Sturgis’s “Oscar Wilde” (Knopf) should be commended for resisting its subject’s self-mythologizing; it’s exactly the kind of account that Wilde would have been least likely to compose. But by minimizing discussion of Wilde’s work, and the patterns of thought the work reveals, Sturgis underplays one of the most important means that Wilde possessed for organizing the contradictions of his personality. The refracted versions of self that appear in his writing allowed him to test out real-life modes of being; in turn, the acts of duplicity he practiced in his life generated daring new forms of artistic self-expression. Threatened with blackmail in 1893, over a stolen letter that he had written to his lover, Lord Alfred Douglas, Wilde responded by having its contents translated into French and published as a sonnet—an altered version of the real text, but perhaps no less authentic for being so.
Wilde grew up surrounded by complex, performative personalities. His father, Sir William Wilde, was a surgeon, a polymath, and a philanthropist whose terrific energy masked private bouts of depression. His mother, Lady Jane Wilde, was an Irish-nationalist poet who wrote under the pseudonym Speranza (“hope,” in Italian). She liked to claim that she was descended from Dante and had been an eagle in a previous life. Both parents were dazzling talkers; Wilde became one, too. As a schoolboy in Enniskillen, he amused classmates with his powers of exaggeration, and discovered the pleasure of having a willing audience. At Trinity College, in Dublin, he learned how to subvert expectation through the alchemy of paradox—to make “the Verities become acrobats,” as he later put it. Finishing his studies at Oxford, he held court at boozy Sunday-evening gatherings, “pouring out a flood of . . . untenable propositions,” according to one fellow-undergraduate. He showed promise as a poet, publishing in various literary magazines. When one of his poems was awarded Oxford’s prestigious Newdigate Prize, the university’s Professor of Poetry did him the customary honor of suggesting amendments to the text before it was published; Wilde listened politely and had it printed exactly as it was.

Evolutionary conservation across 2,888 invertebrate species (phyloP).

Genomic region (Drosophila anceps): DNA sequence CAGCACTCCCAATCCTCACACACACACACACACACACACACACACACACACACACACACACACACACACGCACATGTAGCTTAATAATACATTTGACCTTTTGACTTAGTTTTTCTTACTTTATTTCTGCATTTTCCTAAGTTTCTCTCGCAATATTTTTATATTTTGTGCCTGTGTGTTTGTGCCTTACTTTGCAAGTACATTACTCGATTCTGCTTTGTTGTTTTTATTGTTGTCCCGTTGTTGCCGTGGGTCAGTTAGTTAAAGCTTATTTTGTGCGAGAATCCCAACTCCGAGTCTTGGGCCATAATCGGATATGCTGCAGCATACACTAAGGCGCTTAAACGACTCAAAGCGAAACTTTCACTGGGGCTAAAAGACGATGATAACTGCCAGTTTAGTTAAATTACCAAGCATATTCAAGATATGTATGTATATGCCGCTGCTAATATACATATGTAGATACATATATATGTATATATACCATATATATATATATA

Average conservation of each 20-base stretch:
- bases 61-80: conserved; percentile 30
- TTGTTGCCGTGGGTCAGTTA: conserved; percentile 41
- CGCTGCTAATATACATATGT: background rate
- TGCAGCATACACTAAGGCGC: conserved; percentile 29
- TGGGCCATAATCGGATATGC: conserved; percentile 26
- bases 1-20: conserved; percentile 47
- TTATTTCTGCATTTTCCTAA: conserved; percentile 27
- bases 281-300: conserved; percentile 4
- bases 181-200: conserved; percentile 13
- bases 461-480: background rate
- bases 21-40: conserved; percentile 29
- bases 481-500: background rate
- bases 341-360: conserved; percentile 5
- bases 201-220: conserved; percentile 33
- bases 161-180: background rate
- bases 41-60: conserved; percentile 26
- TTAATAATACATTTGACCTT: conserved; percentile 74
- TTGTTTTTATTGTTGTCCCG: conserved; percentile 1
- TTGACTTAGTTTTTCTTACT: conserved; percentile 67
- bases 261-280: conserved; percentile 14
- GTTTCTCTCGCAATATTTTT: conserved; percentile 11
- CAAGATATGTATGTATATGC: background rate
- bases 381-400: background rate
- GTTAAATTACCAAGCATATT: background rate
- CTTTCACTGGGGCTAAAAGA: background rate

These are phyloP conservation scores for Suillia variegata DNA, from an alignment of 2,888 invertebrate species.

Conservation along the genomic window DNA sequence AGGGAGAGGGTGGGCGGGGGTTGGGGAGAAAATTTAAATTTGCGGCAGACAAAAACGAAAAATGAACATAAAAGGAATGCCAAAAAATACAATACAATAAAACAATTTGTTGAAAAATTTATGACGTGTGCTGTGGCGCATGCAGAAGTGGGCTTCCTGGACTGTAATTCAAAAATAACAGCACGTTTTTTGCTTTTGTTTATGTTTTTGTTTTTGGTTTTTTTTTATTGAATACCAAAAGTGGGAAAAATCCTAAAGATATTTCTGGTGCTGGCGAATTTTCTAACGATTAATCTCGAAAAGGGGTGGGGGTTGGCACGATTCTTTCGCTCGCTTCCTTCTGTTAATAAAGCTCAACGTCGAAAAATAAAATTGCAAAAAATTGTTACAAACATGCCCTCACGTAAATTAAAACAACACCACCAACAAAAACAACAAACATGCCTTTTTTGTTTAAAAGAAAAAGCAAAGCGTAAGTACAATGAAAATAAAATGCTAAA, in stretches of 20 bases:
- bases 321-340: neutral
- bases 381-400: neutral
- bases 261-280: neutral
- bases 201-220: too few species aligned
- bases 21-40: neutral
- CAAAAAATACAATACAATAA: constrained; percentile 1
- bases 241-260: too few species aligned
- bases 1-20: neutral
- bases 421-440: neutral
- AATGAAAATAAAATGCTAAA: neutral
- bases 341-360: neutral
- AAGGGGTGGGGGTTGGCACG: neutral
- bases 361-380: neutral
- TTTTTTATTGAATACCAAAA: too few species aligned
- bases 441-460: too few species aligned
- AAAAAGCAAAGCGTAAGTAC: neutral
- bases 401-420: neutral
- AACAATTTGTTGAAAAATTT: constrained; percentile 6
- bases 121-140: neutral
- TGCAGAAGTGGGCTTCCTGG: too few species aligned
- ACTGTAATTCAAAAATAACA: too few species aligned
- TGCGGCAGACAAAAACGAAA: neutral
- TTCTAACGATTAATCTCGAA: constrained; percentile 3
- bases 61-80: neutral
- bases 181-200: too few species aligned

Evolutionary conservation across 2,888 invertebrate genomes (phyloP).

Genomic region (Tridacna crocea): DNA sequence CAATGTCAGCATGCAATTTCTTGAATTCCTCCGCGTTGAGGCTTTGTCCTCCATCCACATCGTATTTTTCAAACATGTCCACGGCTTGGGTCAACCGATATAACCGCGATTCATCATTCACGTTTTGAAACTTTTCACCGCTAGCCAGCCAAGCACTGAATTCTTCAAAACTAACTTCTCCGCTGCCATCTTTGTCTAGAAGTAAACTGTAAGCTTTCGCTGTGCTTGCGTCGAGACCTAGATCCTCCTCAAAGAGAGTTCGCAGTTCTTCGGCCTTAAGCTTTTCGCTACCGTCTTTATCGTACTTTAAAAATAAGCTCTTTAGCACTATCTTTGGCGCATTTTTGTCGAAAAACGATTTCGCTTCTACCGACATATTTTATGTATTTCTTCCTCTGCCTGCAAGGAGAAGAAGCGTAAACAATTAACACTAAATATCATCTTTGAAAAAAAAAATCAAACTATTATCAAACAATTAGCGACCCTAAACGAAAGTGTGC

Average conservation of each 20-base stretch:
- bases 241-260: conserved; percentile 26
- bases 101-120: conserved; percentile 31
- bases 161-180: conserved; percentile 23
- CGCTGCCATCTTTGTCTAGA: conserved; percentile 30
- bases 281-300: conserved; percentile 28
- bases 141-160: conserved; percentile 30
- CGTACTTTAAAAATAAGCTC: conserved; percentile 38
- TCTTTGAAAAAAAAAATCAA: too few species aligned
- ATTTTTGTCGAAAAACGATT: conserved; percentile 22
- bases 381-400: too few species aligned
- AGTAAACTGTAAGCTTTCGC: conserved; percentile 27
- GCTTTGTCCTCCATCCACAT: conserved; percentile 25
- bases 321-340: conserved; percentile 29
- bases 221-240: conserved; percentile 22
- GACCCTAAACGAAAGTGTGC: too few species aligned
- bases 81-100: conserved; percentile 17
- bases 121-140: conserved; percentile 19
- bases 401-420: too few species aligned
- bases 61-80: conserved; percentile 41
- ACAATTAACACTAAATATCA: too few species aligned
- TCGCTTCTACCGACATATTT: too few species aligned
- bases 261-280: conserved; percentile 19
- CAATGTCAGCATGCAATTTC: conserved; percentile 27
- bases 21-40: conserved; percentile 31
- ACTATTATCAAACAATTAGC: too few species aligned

Already remarkable-looking—too tall, ungainly, with an unfashionably clean-shaven face—Wilde made his image into a performance. Closely following Aesthetic trends, he acquired ruby champagne tumblers and green Romanian claret decanters for his student rooms. He considered painting the ceiling gold. He cultivated an obsession with flowers, surrounding himself with lilies and declaring to a friend that he had once “lived upon daffodils for a fortnight.” (Not yet possessing, as Sturgis writes, “the full courage of his absurdities,” he had to backtrack: “I don’t mean I ate them.”)
As a young man in London, Wilde worked harder on his individuality than on his poems. At a costume ball given by the painter Lawrence Alma-Tadema, he alone showed up unmasked. For the opening of the Grosvenor Gallery, in 1877, the subject of his first piece of art criticism, he made himself, as Ellmann writes, “part of the spectacle,” sporting a coat cut to resemble the outline of a cello, whose shape he said had come to him in a dream. In 1880, when a caricature of a typical Aesthete was published in Punch, Wilde saw an opportunity to raise his profile: though he hardly resembled the slender figure in the drawing, he put it about that he was the cartoonist’s model. Those who wondered why he merited increasingly frequent mentions in the society columns (“What has he done, this young man, that one meets him everywhere?” the actress Helena Modjeska asked) missed the point: Wilde’s early success was in being, rather than in doing.